How to Find a Property Manager
So, you've decided that you need a property manager to make your life easier - but now what? How do you find a property manager for your rental property? How do you make sure you get the right people in place, rather than end up hiring the wrong ones and causing more problems?
By putting in the work to vet them well. It's going to take some work to find the right property manager, but it's well worth your time.
Look for referrals from colleagues/friends
If you have any friends or colleagues who have worked with property managers, talk to them. A recommendation from another professional is invaluable for any hiring decision, and this is no different. Find out who others have used and what their experiences have been. Their word isn't everything, but you really should start there for good leads. Also check with other rentals and complexes in the area. Even if you can't get a recommendation directly from the owner, a company that manages major properties in the area is worth looking into.
Research the management companies
Once you have a few leads, start looking for information about them. If your state requires licensing, an obvious first step is making sure that these companies have the relevant license. From there, the information on their website and left by clients and tenants left on review websites is good for getting a feel for the company. As with all online reviews, don't take anything said there as gospel, but use it to get a general idea of how good the company is and what common issues they have are. Note these down for the next step in the process, and eliminate any companies that look like they'll be nothing but bad news.
Interview the managers
With a smaller list, you should start making phone calls or even visiting offices for the property managers. In addition to the notes that you made before about specific issues or concerns, you'll want to have a set of questions you ask everyone. Here are some example questions that are relevant to any company you'll interview.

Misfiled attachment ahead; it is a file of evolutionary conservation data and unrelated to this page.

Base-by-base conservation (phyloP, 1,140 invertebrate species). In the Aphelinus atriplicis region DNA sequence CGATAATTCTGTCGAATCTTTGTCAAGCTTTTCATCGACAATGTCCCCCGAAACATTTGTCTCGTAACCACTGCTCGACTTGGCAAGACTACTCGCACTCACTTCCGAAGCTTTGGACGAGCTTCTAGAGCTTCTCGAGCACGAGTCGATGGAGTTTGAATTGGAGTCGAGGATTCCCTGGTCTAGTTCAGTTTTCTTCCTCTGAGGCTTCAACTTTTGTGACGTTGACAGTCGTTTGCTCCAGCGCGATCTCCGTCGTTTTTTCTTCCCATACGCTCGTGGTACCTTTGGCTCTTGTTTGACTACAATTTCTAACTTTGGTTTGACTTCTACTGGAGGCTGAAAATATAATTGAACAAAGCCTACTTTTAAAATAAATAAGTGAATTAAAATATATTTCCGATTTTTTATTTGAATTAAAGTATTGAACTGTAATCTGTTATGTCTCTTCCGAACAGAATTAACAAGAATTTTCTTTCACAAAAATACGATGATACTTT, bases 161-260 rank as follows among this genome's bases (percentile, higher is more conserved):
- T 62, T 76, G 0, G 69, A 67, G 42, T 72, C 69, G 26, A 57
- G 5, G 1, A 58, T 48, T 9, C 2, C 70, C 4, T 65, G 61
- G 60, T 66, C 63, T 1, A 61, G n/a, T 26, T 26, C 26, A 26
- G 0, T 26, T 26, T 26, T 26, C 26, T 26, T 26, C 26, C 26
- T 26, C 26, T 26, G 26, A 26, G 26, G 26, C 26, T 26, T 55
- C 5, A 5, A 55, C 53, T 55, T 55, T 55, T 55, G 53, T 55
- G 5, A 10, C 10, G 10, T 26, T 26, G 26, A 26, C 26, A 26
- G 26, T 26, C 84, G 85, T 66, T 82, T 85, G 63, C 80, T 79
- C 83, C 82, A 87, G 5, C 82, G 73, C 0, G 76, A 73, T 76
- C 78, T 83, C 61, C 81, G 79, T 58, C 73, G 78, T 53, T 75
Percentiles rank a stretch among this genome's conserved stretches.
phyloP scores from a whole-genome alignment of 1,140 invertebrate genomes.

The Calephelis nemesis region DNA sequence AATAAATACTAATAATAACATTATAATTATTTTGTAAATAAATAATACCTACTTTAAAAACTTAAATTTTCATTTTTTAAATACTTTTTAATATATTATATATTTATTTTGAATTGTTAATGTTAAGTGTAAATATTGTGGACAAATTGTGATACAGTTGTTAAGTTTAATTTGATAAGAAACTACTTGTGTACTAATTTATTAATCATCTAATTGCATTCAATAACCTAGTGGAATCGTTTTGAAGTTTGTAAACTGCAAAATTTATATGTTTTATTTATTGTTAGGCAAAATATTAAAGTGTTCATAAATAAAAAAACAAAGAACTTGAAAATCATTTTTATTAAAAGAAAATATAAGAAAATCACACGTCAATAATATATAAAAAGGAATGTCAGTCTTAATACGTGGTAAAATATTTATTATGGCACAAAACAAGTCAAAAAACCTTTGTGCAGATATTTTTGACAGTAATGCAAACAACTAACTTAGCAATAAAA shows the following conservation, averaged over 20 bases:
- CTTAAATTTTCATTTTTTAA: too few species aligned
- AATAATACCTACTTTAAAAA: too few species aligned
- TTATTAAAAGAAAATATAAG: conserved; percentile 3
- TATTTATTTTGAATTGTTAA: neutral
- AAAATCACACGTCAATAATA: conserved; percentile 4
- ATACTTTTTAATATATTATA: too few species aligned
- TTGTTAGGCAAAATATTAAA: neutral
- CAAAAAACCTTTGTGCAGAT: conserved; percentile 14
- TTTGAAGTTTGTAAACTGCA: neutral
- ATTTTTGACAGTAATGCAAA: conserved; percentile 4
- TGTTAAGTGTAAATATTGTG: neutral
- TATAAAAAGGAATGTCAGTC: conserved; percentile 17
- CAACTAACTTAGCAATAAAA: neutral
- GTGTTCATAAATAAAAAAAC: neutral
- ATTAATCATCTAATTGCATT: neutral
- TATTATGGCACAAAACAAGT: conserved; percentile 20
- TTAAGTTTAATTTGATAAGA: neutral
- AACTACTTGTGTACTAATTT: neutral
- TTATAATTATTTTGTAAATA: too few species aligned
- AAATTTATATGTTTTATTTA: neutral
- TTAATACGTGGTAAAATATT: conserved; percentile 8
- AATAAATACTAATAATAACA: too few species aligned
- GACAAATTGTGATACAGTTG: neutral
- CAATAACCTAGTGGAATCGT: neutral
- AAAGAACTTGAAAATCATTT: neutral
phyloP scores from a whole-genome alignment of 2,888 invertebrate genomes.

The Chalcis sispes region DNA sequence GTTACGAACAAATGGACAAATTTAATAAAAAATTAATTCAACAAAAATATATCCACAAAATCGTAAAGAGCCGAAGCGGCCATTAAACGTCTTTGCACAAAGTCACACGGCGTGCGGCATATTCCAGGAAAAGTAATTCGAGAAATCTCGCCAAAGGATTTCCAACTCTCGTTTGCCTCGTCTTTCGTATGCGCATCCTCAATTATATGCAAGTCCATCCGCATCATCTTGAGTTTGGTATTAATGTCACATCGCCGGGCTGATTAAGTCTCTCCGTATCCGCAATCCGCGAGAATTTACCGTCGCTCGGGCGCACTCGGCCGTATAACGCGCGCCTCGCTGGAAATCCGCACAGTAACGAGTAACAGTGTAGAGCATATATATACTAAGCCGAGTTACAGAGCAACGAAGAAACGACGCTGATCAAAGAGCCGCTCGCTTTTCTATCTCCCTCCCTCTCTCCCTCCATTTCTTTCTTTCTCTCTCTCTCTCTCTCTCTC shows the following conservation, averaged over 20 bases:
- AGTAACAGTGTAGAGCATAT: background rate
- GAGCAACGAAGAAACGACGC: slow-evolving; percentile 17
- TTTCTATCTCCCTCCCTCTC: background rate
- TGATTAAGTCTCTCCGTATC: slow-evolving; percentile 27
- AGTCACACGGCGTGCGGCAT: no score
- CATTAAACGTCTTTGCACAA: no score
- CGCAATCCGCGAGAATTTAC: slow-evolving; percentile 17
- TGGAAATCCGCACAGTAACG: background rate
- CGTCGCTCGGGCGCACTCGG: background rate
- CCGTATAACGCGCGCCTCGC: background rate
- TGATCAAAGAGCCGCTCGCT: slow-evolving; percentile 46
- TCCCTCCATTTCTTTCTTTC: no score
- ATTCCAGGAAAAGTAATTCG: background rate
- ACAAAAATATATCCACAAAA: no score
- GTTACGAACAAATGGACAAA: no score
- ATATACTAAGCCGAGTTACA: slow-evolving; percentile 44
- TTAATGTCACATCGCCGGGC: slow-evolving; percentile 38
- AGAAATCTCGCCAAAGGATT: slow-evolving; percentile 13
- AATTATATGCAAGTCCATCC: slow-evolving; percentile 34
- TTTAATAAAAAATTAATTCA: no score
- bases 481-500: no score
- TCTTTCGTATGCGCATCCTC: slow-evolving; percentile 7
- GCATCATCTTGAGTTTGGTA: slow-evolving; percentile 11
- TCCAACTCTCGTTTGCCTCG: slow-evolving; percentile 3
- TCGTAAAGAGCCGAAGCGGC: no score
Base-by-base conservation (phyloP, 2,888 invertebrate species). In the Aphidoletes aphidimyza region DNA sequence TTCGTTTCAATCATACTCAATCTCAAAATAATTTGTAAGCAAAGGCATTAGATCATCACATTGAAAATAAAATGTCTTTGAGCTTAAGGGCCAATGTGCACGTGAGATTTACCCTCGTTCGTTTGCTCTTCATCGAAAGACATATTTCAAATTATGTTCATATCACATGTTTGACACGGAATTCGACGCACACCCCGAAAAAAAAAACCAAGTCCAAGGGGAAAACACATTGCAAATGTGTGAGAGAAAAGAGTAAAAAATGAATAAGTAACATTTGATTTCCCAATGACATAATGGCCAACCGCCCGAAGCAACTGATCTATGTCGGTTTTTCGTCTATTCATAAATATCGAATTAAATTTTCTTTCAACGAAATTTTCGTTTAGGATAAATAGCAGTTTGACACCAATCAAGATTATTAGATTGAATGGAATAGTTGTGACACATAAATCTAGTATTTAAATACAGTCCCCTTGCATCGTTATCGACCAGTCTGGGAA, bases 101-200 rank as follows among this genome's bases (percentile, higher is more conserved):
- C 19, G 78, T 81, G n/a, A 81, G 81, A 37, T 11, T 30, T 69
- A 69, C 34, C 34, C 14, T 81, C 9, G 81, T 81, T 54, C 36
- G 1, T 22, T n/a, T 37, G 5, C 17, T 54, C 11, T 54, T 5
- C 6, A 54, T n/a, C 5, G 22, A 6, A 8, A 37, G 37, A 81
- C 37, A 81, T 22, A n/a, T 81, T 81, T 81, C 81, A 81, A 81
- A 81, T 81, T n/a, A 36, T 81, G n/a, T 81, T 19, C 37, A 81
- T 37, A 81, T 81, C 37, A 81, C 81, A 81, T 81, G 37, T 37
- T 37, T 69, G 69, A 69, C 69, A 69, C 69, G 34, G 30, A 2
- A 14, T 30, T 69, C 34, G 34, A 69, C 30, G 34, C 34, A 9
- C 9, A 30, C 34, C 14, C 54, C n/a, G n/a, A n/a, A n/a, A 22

- Where and how do you advertise to fill vacancies?
- How long does it take to place a tenant, and what's your experience with long and short term vacancies?
- What properties do you currently manage?
- Who do you work with for repairs and maintenance? Is it a regular team?
- Are you comfortable with difficult situations, like rent not being paid or evictions?
Keep your first impressions in mind
If someone doesn't feel right when you meet them, keep that in mind. Don't just judge them as wrong off a first impression, but remember that when you need to make a more concrete decision. A bad first impression can be proven wrong, but they're going to have to put in the effort to do so.
Shop around and negotiate a good contract
You should get a quote from every manager you talk to. This can be negotiated, but comparing different ones will help you make the decision when you finally have to choose a company to go with.
Once you've chosen one, make sure everything is written out explicitly in the contract. Here are some things you should make sure to include in the contract:
- What are the fees?
- Who are your contacts?
- How do you terminate the contract?
- When do they pay you?
- Who's responsible for what? Delinquence, eviction, security deposits?
Stress the monthly reports
Once they're working with you, it's important to be sure that things are going well. This is usually done in the monthly reports, where they update you on the state of the property, any issues that may have come up, all costs related to service and anything else relevant. If they're not sending monthly reports, push them to do so. Make sure to ask questions about everything in the reports. Avoid getting to the level of harassment, but it's key to understand what's going on to avoid problems coming up further down the line. As you get more used to their reports, it'll get easier over time, but don't slack on getting and understanding the monthly reports.
Keep a way out
Remember the termination clause we stressed should be in the contract? If the relationship with you and your management company is going south, don't be afraid to invoke that clause. If they're causing too many problems or costing you money, it's best to get out rather than hoping it'll improve. You'll have to start the whole process over again, but it's better than being stuck in a bad business relationship.
It's hard to find a property manager, especially a good one, but it's worth the time and effort you put into it. Do it right, and you'll trade a little money for much more time and peace of mind, a trade anyone would be willing to make.